by MARK GABRISH CONLAN
Copyright © 2012 by Mark Gabrish Conlan for Zenger’s Newsmagazine • All rights reserved
All right, Doctor. I’ve got a confession to make. Oh, that’s right, you’re not a priest, are you? Even though you sit all day and listen to other people talk about all the ways they’re screwing up their lives, right? Anyway, I’m really ashamed to admit it, but last year when comedian Steve Solomon came to town with his one-person play called My Mother’s Italian, My Father’s Jewish and I’m in Therapy!, I didn’t get to see it. No, I don’t have an excuse. It played for months at the Lyceum in Horton Plaza downtown, and it got extended several times, so I could have seen it. But I didn’t, and I’m ashamed of myself.
Why am I bringing this up, Doctor? Because I just got to see his sequel, My Mother’s Italian, My Father’s Jewish and I’m Still in Therapy!, and guess what? It’s one of the funniest things I’ve ever been to! All right, so Steve Solomon is a balding, dumpy-looking Jewish guy, and he seems to have channeled just about every Jewish comedian who ever lived, from Larry David to Woody Allen to Mel Brooks to Lenny Bruce to Henny Youngman to those guys who played in the Catskills, and probably some guy before that who had them rolling in the aisles, or whatever they had back then, in Abraham’s time. He also says his mom’s Italian, but the dialect voice he does for her doesn’t sound all that different from the one he does for his Jewish father. It’s just higher-pitched and whinier.
But none of that matters, because, Doctor, Steve Solomon is funny. His new show takes place at a retirement home in Florida where he’s waiting for his family to arrive so he can throw a surprise birthday party for his dad. He’s even got a table full of gifts in packages, along with some bits of something that looks like food, and he’s got a banner on the wall above the table that says, “HAPPY BIRTDAY, LOUIE!” That’s “birtday,” without the “h.” Only he decides while he’s waiting to make a call on his cell phone to see if he can settle a $10,000 mistake on his bill. Yeah, you had that happen too, Doctor?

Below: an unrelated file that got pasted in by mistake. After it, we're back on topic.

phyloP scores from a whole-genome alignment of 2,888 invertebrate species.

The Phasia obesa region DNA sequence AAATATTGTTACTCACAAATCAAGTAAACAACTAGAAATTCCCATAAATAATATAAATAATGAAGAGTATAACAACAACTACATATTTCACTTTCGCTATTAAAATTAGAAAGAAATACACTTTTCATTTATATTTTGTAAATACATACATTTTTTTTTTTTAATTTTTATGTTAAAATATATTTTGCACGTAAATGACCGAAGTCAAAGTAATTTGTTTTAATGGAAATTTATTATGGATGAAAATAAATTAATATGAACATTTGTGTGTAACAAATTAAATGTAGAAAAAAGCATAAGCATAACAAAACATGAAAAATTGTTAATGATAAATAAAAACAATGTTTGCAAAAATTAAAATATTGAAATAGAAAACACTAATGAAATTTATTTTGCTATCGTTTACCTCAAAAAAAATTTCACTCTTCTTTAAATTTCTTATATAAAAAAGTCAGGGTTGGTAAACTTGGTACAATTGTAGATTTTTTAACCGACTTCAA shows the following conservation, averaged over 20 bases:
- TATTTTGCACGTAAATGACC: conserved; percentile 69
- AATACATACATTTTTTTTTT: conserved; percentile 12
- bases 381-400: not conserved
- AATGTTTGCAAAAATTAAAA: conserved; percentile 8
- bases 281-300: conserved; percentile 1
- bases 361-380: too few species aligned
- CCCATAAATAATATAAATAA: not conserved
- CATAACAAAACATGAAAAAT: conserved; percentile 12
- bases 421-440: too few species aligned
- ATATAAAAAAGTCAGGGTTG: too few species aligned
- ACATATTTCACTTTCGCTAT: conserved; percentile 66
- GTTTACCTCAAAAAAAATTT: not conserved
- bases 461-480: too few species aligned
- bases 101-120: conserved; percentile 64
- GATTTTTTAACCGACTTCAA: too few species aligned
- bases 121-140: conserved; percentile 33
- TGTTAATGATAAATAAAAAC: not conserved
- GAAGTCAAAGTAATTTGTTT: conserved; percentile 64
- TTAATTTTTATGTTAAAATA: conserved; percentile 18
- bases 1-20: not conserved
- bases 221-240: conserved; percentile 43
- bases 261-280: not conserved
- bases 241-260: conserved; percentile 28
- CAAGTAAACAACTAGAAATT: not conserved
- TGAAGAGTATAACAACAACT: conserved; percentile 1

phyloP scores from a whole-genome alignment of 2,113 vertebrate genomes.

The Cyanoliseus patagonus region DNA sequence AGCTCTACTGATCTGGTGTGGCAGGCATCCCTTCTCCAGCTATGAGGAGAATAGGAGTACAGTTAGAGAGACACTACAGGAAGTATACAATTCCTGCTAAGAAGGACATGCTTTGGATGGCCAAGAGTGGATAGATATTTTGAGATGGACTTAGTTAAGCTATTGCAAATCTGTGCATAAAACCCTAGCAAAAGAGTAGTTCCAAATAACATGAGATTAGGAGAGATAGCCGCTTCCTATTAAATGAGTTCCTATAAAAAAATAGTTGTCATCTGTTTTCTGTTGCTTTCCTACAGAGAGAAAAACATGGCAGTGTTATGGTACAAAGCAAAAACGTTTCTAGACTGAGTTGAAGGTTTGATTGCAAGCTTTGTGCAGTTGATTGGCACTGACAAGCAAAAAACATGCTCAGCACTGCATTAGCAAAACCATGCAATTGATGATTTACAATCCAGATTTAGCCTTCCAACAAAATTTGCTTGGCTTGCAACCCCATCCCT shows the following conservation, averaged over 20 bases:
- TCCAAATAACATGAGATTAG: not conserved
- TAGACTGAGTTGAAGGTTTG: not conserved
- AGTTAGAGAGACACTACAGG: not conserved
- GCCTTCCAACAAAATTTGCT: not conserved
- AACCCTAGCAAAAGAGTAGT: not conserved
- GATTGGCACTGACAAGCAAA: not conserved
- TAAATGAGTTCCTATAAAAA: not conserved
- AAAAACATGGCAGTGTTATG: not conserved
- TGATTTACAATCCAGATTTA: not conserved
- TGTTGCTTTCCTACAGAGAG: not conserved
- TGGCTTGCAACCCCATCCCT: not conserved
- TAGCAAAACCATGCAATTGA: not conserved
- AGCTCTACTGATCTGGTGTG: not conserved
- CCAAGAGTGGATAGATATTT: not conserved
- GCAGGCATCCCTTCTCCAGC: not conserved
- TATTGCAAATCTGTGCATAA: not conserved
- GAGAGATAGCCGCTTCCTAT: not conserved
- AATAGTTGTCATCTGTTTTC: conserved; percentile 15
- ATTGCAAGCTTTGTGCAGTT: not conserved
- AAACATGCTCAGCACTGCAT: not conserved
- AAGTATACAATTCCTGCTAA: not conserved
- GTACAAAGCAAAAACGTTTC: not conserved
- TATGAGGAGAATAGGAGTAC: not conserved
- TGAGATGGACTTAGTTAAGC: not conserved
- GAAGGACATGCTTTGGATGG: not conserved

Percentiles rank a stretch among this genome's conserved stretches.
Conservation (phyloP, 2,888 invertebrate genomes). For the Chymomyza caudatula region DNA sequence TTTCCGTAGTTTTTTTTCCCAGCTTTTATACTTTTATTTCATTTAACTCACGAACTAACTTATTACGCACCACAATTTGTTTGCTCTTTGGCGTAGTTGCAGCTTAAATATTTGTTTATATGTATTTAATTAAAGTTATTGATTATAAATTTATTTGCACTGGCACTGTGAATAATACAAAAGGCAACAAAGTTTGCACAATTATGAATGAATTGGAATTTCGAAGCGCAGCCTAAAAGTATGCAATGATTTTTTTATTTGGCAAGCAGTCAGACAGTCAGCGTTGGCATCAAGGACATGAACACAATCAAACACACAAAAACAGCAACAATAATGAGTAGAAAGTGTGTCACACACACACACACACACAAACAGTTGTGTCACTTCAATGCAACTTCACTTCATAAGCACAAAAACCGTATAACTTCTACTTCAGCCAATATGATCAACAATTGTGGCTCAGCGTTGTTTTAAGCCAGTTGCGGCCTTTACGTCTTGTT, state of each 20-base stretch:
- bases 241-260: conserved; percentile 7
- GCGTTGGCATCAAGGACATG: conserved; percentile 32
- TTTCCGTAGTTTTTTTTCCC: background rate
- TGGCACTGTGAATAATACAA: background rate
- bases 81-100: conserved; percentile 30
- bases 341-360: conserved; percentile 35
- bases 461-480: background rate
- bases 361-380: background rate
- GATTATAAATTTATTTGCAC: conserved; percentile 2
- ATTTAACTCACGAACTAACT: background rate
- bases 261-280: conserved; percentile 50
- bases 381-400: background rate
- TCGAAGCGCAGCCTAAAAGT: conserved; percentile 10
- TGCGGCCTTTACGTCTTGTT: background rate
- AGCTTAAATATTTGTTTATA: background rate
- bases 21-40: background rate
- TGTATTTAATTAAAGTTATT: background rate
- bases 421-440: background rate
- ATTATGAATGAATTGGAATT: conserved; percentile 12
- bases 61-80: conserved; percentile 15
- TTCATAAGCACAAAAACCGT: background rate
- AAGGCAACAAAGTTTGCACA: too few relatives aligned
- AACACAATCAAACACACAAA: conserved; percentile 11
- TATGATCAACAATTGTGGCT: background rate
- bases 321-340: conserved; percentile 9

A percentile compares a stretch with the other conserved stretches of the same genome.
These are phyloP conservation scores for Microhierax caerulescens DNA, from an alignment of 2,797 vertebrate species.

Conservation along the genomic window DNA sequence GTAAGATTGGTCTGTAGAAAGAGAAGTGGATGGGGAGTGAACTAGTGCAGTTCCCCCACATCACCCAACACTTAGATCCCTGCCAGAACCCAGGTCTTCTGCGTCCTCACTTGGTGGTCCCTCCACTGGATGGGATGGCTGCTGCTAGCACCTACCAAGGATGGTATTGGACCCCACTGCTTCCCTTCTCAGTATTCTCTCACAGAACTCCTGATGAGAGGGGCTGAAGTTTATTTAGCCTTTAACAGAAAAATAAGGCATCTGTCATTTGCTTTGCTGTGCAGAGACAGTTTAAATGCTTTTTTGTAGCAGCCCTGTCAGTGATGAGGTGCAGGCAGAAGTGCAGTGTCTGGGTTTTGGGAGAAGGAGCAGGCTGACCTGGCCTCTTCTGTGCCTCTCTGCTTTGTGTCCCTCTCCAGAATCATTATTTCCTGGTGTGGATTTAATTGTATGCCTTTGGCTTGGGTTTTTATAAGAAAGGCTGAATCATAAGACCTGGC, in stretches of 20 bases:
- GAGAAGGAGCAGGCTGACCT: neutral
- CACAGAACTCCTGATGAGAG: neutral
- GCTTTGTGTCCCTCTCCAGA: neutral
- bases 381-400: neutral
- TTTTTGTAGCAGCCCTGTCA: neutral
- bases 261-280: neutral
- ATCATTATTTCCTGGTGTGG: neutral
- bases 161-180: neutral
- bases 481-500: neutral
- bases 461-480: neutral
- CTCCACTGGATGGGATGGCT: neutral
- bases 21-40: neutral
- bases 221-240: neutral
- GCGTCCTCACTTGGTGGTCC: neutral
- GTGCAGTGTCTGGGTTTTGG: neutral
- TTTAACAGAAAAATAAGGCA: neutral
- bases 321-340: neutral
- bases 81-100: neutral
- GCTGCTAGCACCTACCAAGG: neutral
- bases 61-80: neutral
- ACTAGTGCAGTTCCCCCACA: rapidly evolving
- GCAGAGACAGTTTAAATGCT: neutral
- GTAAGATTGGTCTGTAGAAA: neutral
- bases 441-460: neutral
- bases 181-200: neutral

Well, the moment he makes the call he has to go through voicemail hell. Not only is his call answered with one of those Goddamned recordings, it’s in Spanish, and he has to figure out how to go through all those stupid menus. Remember when a menu was a list of foods you could eat at a restaurant? Yeah, me too. And when he finally punches the button to get connected to someone who speaks English, the person who answers is a guy from India who sounds like the casting director of Slumdog Millionaire rejected him because nobody in the U.S. or England could possibly understand him.
It’s like I’ve always said: for all too many people, and especially for all too many corporations, the “communications revolution” has been all about finding more and more creative ways not to communicate. I remember reading an obituary for the guy who invented voicemail and wishing there’s a hell so he can be in the nastiest, worst possible part of it — what Dante called the “ninth circle” — so he can suffer for all eternity the tortures of the damned he’s made us suffer all these years. Doctor? You can wake up now. I’m done with my tirade.
But I was talking about Steve Solomon, wasn’t I? Anyway, his show — no, don’t worry, it doesn’t have any nasty jokes about therapy — it’s all about his crazy family, including his sister, whom he calls “The Smoker” because she’s been smoking so long she can barely get three words out without falling into these wracking coughs. Yeah, just like my Jewish mom before she finally gave it up in her 80’s. And he got married and then he and his wife divorced when he was in his 50’s, so he can do jokes about his marriage and about suddenly being thrown back into the dating world when he’s middle-aged.
What’s really remarkable about Steve Solomon is he can tell the raunchiest jokes and do some really sick material and still have you laughing. The tale of how his first child got born by C-section is grotesque, but it’s also side-splitting. He even does fart jokes, and oh, how I hate fart jokes — and his fart jokes are funny! They’re the funniest fart jokes I’ve heard since I saw Blazing Saddles! And he talks about people “doing it” — young people, old people, people next to him on a ship whom he can hear through paper-thin walls, with this woman’s voice calling out “Marvin!” and he figures the guy’s last name is “Moore” because she keeps going, “Marvin! Moore! Marvin! Moore!” Yeah, that show with the long and awkward title — oh, yeah, My Mother’s Italian, My Father’s Jewish and I’m Still in Therapy! — it’s hilarious!
Oh, Doctor, you want to know how to go see it? It’s playing through Sunday, September 9 at the Lyceum Space — that’s not the Stage, that’s the Space, you know, that crazy theatre down there where the seats aren’t even bolted to the floor. No, I’m not kidding. The performances are Wednesdays at 2 and 7 p.m., Thursdays and Fridays at 8 p.m., Saturdays at 2 and 8 p.m. and Sundays at 2 p.m. The tickets are $45 to $55 — yeah, I know that’s a bit steep, but it’s worth it — and you can get them at the Lyceum Theatre box office at (619) 544-1000 or online at www.lyceumevents.org. And if you’ve got 12 or more people crazy enough to go to this show with you, you can call 1-(888) 264-1788 and ask for a group discount. Believe me, Doctor, you’ll want to see this show!
Mark Gabrish Conlan really does have an Irish father and a Jewish mother, and “My Mother’s Italian, My Father’s Jewish and I’m Still in Therapy!” reminded him a lot of his mom and her Jewish relatives.